Encrypting identifying information

You can protect the privacy of your study subjects by:

  • protecting your data (already discussed in chapter 'Protecting your data');
  • keeping identifiable data separated from unidentifiable research data;
  • making use of random unique research codes and separate the code list from the research data;
  • encrypting vital identifying information.

Frequently Asked Questions

Researchers aiming to store personal data on human subjects should consider involving a trusted third party (ttp) to encrypt and decrypt identifiers. This is not legally required, but it could enhance the trust of the general public that all feasible measures were taken to protect the privacy of the study subjects.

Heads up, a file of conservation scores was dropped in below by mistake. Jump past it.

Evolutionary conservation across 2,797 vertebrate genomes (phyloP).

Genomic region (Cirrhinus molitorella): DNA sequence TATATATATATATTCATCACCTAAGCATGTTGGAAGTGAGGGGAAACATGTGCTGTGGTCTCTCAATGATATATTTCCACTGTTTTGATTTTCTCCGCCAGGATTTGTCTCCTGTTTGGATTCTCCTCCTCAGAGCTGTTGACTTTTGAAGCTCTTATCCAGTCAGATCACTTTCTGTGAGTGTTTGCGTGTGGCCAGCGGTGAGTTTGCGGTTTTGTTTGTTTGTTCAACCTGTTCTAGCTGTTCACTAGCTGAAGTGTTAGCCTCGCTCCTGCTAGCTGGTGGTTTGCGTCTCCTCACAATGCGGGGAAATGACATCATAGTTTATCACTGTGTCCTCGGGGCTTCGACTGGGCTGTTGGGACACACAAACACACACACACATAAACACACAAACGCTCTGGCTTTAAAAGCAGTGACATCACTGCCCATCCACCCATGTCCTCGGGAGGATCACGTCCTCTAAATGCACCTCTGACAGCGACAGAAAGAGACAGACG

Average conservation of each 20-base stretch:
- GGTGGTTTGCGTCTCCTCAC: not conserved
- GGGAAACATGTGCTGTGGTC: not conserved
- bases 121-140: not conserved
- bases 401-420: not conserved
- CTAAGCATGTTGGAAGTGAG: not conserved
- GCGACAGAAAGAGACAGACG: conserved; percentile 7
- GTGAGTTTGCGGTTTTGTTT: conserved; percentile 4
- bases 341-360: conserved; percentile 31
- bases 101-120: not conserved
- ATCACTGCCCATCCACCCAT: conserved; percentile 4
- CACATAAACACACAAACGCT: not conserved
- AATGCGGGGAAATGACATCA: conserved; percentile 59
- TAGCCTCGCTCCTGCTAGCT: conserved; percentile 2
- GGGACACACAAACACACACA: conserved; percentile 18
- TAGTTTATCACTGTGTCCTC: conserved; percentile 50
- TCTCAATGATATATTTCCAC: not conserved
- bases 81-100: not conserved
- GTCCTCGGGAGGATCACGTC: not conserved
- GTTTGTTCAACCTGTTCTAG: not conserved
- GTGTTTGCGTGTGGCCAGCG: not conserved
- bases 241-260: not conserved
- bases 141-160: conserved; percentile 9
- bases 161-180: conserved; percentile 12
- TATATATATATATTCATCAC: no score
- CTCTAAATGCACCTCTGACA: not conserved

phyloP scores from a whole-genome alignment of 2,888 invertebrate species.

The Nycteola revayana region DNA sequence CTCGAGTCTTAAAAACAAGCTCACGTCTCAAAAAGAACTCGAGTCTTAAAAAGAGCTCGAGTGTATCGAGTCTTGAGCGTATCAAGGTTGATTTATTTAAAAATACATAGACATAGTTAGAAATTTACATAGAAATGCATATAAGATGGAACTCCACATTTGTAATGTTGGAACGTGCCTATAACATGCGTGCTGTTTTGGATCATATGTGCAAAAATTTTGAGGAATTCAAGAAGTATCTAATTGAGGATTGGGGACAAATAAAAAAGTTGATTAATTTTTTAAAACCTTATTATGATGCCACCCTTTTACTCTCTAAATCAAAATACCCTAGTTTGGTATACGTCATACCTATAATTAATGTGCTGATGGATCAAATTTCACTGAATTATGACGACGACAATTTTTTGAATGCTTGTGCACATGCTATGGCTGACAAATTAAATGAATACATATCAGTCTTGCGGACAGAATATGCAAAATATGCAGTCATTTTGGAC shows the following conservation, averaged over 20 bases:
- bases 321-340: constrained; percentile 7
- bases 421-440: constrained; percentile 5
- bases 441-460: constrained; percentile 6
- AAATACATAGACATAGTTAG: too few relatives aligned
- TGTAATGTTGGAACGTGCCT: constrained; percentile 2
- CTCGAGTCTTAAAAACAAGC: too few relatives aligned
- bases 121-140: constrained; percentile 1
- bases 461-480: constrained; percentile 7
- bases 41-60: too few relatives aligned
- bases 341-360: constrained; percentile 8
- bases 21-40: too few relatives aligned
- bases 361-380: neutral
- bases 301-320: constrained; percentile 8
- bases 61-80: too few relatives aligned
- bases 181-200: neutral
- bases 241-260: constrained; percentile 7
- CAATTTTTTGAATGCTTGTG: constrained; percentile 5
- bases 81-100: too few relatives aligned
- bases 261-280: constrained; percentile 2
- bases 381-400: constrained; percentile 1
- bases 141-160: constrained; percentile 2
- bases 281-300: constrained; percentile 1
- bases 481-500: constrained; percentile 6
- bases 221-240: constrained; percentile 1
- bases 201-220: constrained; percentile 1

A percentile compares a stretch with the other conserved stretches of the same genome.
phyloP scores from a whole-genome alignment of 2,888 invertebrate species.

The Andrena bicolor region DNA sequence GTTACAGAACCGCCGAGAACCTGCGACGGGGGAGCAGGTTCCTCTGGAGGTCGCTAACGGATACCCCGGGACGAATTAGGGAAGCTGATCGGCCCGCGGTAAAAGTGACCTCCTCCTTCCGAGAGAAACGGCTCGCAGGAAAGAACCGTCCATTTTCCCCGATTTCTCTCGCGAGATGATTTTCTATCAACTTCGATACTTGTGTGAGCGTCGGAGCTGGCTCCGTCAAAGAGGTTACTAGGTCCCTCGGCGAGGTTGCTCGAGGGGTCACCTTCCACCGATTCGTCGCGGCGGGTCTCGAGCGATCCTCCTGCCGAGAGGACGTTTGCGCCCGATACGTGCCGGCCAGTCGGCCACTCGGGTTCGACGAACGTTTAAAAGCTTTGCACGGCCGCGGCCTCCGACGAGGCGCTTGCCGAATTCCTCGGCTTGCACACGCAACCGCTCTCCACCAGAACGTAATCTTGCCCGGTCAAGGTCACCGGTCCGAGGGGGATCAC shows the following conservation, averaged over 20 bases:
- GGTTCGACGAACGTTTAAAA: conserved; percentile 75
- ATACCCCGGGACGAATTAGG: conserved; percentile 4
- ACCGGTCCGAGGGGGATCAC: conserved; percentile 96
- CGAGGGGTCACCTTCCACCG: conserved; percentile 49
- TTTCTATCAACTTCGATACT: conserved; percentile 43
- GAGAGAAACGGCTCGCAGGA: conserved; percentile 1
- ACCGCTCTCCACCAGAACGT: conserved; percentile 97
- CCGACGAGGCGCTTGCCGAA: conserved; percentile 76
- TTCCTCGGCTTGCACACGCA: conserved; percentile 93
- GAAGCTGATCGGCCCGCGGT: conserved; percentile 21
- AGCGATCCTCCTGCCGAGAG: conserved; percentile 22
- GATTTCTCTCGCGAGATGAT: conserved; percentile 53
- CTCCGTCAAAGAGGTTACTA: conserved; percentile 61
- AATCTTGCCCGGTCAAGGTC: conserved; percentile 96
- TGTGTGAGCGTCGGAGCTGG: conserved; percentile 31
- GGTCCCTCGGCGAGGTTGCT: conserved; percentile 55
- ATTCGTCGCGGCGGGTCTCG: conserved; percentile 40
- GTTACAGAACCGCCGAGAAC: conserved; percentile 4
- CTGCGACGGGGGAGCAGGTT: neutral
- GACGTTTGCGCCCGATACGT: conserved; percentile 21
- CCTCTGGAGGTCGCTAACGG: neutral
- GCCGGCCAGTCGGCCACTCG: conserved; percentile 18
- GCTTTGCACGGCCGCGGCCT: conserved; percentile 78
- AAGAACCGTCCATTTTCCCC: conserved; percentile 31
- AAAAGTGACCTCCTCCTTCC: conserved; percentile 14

Strictly speaking, a mere encryption is sufficient. When also allowing decryption of encrypted data, processes should be in place to limit such decryption rights to people for whom a legal ground exists to have access to such knowledge. Such processes can either be guaranteed by standard operation procedures and risk assessments within the organisation itself or by involving a TTP.

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